Forget houses for a minute. If you’ve ever purchased a brand new vehicle from a dealership, the experience has probably been something like this:
- You arrive at the dealership at a preappointed time, where you’re met by your salesperson and/or sales manager.
- Your new vehicle is parked outside, and it’s ready for you. There is not a spec of dust or dirt anywhere. No scratches or chips, no missing parts. The gas tank full – it’s perfect.
- You are then given a demonstration of how all the bells and whistles in the vehicle operate. You’re told about anything special the manufacturer wants you to know, especially how important it is to schedule regular maintenance at the dealership, and exactly how to do it.
- After signing some paperwork that verifies that yes, indeed, you were told everything you needed to know. The vehicle is perfect (and so is the dealership ). You drive off in a car or truck that at that moment, is the absolute best it will ever be.
You did not expect to have to fix the fuel injectors or adjust a door that would not shut. Not wait until you got home to “hook up the radio,” or worse, use a roll of “blue tape” to point out the flaws in the vehicle’s paint job. You expected to drive off in something where all that and more was already taken care of and that is exactly what the dealership did for you.
Rethinking How We Deliver Homes:
By now, we builders should have learned a lot from how car dealerships deliver their product, but we haven’t. Instead, we torture our buyers, forcing them to take time off of work...a lot. Then we make them wait even more. And, we give them conflicting, often incorrect information every step of the way. Instead of confidence in us, we plant seeds of doubt. We’re pushing to close because we need the cash flow and they’re wondering, “Why aren’t the cabinet upgrades I ordered (and paid for) here? Why is the caulk (or grout) failing after a week or two and what else is going to go wrong with this house over the next 15-20-30 years that we’re paying this mortgage we can barely afford?"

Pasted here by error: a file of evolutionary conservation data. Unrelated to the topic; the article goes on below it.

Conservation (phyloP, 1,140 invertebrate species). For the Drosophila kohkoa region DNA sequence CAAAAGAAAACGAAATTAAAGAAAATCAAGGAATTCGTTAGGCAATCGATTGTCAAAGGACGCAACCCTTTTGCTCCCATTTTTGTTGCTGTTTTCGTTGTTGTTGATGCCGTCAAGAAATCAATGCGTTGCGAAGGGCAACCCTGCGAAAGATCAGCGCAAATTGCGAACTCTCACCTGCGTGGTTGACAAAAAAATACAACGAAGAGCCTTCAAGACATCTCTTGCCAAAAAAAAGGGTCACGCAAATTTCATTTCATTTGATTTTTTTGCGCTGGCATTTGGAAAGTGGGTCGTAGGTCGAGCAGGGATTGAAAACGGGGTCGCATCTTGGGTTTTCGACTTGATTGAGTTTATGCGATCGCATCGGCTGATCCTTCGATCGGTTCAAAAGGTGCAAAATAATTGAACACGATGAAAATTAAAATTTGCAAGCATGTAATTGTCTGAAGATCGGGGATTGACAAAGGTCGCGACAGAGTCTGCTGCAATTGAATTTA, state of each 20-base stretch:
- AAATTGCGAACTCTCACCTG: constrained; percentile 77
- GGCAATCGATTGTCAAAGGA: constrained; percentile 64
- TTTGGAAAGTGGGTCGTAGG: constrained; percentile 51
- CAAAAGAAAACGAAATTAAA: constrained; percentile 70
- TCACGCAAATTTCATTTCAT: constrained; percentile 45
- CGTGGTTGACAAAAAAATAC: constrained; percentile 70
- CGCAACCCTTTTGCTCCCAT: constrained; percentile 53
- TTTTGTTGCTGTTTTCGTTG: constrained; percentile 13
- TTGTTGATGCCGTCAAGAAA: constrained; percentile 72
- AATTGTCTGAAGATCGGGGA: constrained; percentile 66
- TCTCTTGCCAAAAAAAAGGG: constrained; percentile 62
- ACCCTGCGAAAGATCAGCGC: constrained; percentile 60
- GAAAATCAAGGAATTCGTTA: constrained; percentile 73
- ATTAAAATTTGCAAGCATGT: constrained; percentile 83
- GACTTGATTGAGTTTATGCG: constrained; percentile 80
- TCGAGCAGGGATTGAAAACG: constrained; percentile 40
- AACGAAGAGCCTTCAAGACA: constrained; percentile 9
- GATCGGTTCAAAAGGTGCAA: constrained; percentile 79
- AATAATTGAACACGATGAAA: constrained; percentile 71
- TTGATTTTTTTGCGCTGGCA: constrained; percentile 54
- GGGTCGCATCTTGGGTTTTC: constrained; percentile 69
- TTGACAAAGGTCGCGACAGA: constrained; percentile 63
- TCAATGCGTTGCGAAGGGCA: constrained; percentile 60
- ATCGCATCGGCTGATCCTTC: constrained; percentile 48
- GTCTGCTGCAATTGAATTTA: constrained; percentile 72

Buyers are not the only people we torture. I was training our “daily walk” procedures (see below) at a client recently when we discovered something in a new home that wasn’t framed correctly. The framing needed major corrections, but the house had already had all its mechanicals roughed-in. Light switches, outlets, a thermostat location and a sink rough-in were all going to need to change, and those trades all faced with re-work, not to mention having to repeat inspections. Even if the builder paid them for the return trips you can bet it wasn’t enough. The good news is we found it when we did, because a day or two later that house was getting its drywall, then paint and millwork. The fix we uncovered was bad enough, but it would have been a lot worse.
Start Right to End Right:
Unfortunately there is no magic wand (and no single “App”) that will fix completion problems overnight. But there is a quality assurance protocol we teach that I promise you will allow you to *really finish* your houses on-time, on-budget, and defect-free, but you need the courage to take it seriously and fully adopt it. Are you ready? You have to START RIGHT to END RIGHT, and here’s the road map: